Affirmative Action Matters focuses specifically on affirmative action policies in higher education admissions, the sphere that has been the most controversial in many of the nations that have such policies. It brings together distinguished scholars from diverse nations to examine and discuss the historical, political and philosophical contexts of affirmative action and clarify policy developments to further the meaningful equality of educational opportunity. This unique volume includes both well established and emerging policies from the Americas, Europe, Africa, and Asia, policies which developed under a variety of political systems and target a range of underrepresented groups, based on race, ethnicity, gender, class, social background, or region.
Accessible and thought provoking case studies of affirmative action demonstrate that such policies are expanding to different countries and target populations. While some countries, such as India, have affirmative action policies that predate those in the United States, affirmative action is a recent development in countries such as Brazil and France.
Legal or political pressures to move away from explicitly race-based policies in several countries have complicated affirmative action and make this assessment of international alternatives particularly timely. New or newly modified policies target a variety of disadvantaged groups, based on geography, class, or caste, in addition to race or sex. International scholars in six countries spanning five continents offer insights into their own countries' experiences to examine the implications of policy shifts from race toward other categories of disadvantage, to consider best practices in student admission policies, and to assess the future of affirmative action.
Laura Dudley Jenkins is Associate Professor of Political Science at the University of Cincinnati. Her research and publications focus on social justice policies in the context of culturally diverse democracies, especially India. Jenkins' book Identity and Identification in India: Defining the Disadvantaged (Routledge, 2003, 2009) examines competing demands for affirmative action on the basis of caste, religion, class and gender and the ways the government identifies various categories through the courts, census and official certificates. She was a Fulbright New Century Scholar in South Africa and India. Michele S. Moses is Professor of Educational Foundations, Policy and Practice at the University of Colorado Boulder. She is a philosopher of education who is centrally concerned with education policy studies, especially as related to race, ethnicity, and equality of educational opportunity. Her current research is aimed at gaining a deeper understanding of the moral roots of the political debates over race-conscious policies that profoundly affect meaningful opportunities for higher education. Dr. Moses is the author of Embracing Race: Why We Need Race-Conscious Education Policy (Teachers College Press, 2002) and was a Fulbright Specialist and New Century Scholar in Brazil.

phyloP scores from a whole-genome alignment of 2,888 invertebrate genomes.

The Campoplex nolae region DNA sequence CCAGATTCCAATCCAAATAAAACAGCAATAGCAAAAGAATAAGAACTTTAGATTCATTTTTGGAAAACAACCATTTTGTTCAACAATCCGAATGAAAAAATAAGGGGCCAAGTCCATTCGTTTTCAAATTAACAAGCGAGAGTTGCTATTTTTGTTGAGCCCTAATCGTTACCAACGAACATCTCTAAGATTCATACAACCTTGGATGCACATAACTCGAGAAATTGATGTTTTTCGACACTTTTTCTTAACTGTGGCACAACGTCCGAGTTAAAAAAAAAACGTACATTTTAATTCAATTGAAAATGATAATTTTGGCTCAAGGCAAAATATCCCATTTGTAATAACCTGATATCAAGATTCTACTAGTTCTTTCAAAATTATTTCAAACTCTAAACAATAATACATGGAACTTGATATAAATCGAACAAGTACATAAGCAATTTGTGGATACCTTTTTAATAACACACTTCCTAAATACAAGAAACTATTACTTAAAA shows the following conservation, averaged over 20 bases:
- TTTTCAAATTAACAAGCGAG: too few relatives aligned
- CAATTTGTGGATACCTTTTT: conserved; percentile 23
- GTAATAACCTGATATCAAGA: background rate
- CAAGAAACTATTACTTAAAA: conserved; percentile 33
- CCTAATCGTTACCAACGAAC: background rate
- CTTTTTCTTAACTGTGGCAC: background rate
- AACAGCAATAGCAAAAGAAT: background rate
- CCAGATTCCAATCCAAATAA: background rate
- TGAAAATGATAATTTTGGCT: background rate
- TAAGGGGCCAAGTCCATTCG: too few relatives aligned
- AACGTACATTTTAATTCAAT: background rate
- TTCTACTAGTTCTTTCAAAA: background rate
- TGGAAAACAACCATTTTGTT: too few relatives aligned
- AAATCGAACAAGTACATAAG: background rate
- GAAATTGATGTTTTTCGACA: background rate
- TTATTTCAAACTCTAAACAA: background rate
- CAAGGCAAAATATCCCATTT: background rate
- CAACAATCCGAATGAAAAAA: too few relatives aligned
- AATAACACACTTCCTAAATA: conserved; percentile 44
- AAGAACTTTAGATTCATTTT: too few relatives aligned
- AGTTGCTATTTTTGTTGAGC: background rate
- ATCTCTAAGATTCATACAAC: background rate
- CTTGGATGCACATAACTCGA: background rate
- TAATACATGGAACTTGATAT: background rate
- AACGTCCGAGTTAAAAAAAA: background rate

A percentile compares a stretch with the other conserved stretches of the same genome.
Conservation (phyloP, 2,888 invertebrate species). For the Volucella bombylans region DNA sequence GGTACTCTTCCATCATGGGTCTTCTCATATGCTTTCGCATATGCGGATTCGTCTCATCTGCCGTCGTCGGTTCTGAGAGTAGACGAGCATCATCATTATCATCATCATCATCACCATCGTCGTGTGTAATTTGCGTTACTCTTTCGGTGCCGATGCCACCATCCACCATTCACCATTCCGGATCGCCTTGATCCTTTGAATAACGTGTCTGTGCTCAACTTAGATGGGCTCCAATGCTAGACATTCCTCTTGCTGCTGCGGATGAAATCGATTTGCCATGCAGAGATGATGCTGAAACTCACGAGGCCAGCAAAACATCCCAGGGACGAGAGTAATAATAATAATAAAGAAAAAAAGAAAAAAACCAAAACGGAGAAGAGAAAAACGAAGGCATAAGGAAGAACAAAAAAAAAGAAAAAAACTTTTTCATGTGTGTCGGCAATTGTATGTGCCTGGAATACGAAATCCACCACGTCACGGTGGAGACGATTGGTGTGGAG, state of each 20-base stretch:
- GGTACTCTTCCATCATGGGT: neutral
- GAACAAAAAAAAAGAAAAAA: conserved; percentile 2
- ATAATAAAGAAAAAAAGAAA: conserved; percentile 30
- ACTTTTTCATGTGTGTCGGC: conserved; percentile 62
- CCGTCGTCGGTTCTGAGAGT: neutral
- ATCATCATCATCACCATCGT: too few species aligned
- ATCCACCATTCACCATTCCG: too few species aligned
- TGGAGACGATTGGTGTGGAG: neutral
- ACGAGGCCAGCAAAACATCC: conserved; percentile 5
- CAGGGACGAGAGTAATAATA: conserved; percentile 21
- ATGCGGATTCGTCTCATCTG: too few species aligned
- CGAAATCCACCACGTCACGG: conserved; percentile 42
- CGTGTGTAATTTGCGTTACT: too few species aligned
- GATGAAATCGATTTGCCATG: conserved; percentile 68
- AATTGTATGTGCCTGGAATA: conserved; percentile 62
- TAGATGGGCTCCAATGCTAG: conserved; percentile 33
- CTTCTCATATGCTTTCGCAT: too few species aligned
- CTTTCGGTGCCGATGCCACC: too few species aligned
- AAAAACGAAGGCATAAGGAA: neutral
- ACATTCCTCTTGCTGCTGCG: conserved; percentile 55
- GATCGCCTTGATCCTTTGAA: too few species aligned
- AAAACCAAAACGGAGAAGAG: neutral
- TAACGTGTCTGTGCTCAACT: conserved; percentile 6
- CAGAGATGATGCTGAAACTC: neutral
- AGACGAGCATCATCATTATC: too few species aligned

1. National vicissitudes in higher education affirmative action policies Michele S. Moses and Laura Dudley Jenkins 2. Assessing affirmative action programs on six continents Michele S. Moses, Laura Dudley Jenkins, Christina Paguyo and Laurel Wei 3. India: Beginning a new debate on reserved admissions for castes, tribes and "Other Backward Classes" Kavita A. Sharma and Laura Dudley Jenkins 4. Bulgaria: Social justice and privileged access to higher education in a totalitarian society, 1944-1989 Pepka Boyadjieva 5. The United States: The changing context of access to higher education Patricia Marin 6. South Africa: Affirming affirmative action through university alternate access programs Rudi Kimmie and Laura Dudley Jenkins 7. Brazil: Enhancing opportunity and justice through new affirmative action policies for black and mixed-race students Sandra Regina Sales and Michele S. Moses 8. France: Affirmative action in French higher education -squaring the circle Stephan Vincent-Lancrin 9. Affirmative action matters: Social justice in the era of diversity Laura Dudley Jenkins and Michele S. Moses